We’re moving into the third week of NaNoWriMo, otherwise known as National Novel Writing Month. Participants of NaNoWriMo attempt to write 50,000 words between November 1st and November 30th, effectively completing the first draft of a novel within the span of a month. This event encourages writers to set goals and write every day, which will not only help them reach that glorious 50,000 words by the end of the month, but will also show them what can be possible if you do schedule in regular writing time.
It’s very important to remember that NaNoWriMo hopes to produce first drafts. If you start the month with 0 words and end it with a polished novel, I fully applaud you; but for most of us, that’s wholly unrealistic. For that reason, the key to success is embracing this truth and continuing full throttle towards the end of your first draft.
This advice holds true for any first draft, whether it’s written in the span of a month or over a much longer period. Chances are the first draft of your novel will not be clean, or concise, or sometimes remotely what you expected it to be. One character might take over the story while another falls flat. You might forget about a plot point halfway through and realize you never addressed it again. Your writing might lack the sensory detail required to fully immerse the reader—or it might have way too much of it. If you’re like me, you might have temporarily lost the creativity required to name anything, and hence your draft is now riddled with [ ] to fill the gaps.
Regardless of what is or isn't there, let it happen. Embrace the roughness of your first draft and focus on reaching the end. If you worry too much about the way your writing comes across, you could break the flow of ideas you were previously prepared to spill onto the page. If you spend too much time editing while writing, you lose precious time for more writing.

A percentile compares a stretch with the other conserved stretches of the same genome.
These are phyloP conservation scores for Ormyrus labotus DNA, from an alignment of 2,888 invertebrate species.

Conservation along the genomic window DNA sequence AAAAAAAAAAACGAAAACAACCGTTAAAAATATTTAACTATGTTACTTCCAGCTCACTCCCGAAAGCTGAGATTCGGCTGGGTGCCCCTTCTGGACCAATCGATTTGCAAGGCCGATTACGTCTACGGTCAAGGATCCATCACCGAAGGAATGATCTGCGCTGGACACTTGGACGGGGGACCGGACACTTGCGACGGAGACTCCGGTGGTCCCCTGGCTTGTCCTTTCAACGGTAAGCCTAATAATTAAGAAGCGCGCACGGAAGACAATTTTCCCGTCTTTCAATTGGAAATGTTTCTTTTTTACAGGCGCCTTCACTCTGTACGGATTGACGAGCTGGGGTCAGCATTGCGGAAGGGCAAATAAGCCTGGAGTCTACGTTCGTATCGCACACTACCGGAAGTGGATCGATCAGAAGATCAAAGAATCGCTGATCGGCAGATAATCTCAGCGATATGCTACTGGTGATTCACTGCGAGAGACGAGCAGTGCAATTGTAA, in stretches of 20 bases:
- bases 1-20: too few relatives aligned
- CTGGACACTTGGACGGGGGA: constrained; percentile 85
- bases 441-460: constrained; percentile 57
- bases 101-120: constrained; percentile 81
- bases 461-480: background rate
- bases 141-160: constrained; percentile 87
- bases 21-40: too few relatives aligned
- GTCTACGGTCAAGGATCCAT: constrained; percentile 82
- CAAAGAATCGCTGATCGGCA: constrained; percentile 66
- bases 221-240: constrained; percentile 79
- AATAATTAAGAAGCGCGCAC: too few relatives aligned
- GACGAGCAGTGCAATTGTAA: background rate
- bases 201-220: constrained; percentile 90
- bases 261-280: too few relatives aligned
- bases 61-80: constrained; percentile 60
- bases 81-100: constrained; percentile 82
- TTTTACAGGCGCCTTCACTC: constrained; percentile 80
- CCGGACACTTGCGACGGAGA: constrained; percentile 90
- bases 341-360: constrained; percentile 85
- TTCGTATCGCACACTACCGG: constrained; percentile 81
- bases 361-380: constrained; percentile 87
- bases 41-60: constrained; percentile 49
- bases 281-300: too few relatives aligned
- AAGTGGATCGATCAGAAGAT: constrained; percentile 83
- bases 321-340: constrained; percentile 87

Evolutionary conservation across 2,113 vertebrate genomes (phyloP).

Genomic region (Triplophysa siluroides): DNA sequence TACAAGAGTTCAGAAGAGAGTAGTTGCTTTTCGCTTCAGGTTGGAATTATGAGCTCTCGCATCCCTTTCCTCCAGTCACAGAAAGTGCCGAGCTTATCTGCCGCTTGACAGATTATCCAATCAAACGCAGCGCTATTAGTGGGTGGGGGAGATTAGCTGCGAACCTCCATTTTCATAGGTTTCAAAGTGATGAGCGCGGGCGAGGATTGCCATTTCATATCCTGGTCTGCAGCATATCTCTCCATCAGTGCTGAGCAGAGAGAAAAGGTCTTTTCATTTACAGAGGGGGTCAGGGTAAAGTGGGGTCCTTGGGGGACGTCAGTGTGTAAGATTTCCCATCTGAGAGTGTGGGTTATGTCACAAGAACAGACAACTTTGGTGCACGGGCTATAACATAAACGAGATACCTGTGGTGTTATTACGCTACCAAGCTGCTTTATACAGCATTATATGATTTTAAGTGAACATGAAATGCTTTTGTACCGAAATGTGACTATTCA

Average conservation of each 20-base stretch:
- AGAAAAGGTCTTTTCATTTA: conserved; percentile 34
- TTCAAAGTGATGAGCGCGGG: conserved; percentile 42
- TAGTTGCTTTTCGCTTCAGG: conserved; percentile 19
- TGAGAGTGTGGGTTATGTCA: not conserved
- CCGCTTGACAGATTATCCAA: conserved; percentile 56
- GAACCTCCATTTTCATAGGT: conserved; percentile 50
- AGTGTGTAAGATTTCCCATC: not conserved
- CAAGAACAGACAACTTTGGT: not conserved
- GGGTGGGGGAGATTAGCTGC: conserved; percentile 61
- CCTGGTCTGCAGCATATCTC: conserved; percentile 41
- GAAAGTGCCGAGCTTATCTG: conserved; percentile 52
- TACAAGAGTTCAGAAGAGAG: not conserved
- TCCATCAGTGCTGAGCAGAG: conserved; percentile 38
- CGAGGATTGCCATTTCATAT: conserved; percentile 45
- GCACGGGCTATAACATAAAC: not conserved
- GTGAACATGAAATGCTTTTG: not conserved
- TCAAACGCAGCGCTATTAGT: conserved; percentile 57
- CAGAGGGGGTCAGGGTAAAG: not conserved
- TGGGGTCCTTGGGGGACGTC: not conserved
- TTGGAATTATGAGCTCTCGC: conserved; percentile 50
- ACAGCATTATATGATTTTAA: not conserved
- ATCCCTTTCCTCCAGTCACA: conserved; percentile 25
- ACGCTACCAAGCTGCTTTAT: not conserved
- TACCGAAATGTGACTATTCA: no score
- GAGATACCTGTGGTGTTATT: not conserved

Write now, edit later.
Moving full throttle towards the end of a first draft does more than speed up the writing process—it should also limit the amount of time you consistently spend editing. Unless you are a hardcore planner that already has each and every character, plot point, and plot twist set in stone, chances are something will change along the way. You will decide you don’t like the idea for a character, or another character will claim the spotlight, or you realize the item your character has spent 30,000 words trying to locate actually has little significance, and perhaps an unexpected twist should lead them towards a new goal.
Let it happen.
If you continue through the first draft without pausing to edit, you will reach the end with a better understanding of what your manuscript should eventually be about. Some writers might have it planned to the last plot twist, but many of us have a lot to figure out along the road. So, what’s the point in taking time to go back and edit the description of the holy grail your character yearns to find if by the end you decide that holy grail might not be so crucial after all?
We all have different processes and preferences when it comes to writing, but if you are one of the daredevils attempting to log 50,000 words by November 30th, keep this advice in mind. It’s okay for your draft to have mistakes—you can fix them later. For now, focus on reaching the end.
If you are participating in NaNoWriMo, remember Wednesday marks the halfway point of 25,000 words—good luck! If you know nothing about NaNoWriMo but find yourself intrigued, check out their website. After all, it’s never too late to start writing.
I write YA fantasy and contemporary fiction. This blog is dedicated to thoughts and advice on writing and publishing, as well as various interests related to the world of Young Adult.